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Current status of abalone fisheries and culture in Mexico.

ABSTRACT During the 2008 season, 318 mt (meat weight) of abalone (Haliotis spp.) were commercially fished in Mexico. The species composition of the catch was H. fulgens (70.8%), H. corrugata (28.9%), and H. cracherodii (0.3%). During the past 5 y, total catches increased 29% as a result of the recovery of natural populations of the 2 main species. In particular, H. corrugata catches increased from 50.4 t in 2004 to 91.7 t in 2008 (up by 82%). Currently, 3 private farms culture abalone (mostly H. rufescens) to market size (approximately >7 cm), and 29.6 t of this product were sold in 2008, mostly to markets in Asia and the United States. One of these companies is also producing abalone pearls and jewelry. A new private farm with restocking and growout objectives has just started operations. In addition, 6 hatcheries of fishermen cooperatives produce larvae and seed for restocking purposes and at least 2 of these have started grow-out trials. During the past 2 y, more than 130 million larvae and 350 thousand seeds (approximately >1.5 cm) of H. fulgens and H. corrugata have been released in the wild stocks by these cooperative hatcheries.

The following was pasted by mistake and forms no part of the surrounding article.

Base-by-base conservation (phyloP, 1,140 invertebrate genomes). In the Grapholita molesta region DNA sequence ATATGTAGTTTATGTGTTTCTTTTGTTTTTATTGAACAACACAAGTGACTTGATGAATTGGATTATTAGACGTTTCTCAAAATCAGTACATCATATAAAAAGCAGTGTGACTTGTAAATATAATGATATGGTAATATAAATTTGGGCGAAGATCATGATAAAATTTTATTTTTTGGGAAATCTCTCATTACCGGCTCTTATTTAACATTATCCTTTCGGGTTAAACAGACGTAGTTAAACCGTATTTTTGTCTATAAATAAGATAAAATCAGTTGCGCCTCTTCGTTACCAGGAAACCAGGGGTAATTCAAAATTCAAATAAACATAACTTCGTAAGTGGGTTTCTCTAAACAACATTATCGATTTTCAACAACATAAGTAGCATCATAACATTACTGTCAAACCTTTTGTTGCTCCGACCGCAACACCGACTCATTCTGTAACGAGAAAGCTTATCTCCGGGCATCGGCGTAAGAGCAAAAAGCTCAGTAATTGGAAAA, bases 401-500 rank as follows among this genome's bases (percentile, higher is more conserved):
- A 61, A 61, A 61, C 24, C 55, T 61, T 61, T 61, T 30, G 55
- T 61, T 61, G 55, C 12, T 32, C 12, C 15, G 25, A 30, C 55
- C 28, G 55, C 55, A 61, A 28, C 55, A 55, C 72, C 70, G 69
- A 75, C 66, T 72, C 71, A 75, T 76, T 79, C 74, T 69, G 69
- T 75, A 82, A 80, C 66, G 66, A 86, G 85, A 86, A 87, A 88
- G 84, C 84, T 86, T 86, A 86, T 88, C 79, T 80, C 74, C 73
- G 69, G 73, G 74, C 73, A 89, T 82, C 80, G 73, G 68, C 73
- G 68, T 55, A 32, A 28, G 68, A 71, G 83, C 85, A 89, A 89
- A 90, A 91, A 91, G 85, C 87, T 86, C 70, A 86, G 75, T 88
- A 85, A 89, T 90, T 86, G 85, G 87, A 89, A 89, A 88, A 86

KEY WORDS: abalone, Haliotis, Mexico, fishery, aquaculture


Abalones (Haliotis spp.) have been fished in Mexico for more than a century, and a maximum catch of 6,000 mt was reached in 1950; however, the fishery collapsed in the mid 1970s (Guzman del Proo 1992). By law, the commercial harvest can only be performed by fishermen cooperatives (Ponce-Diaz et al. 1998) and no private or sport fishing is allowed.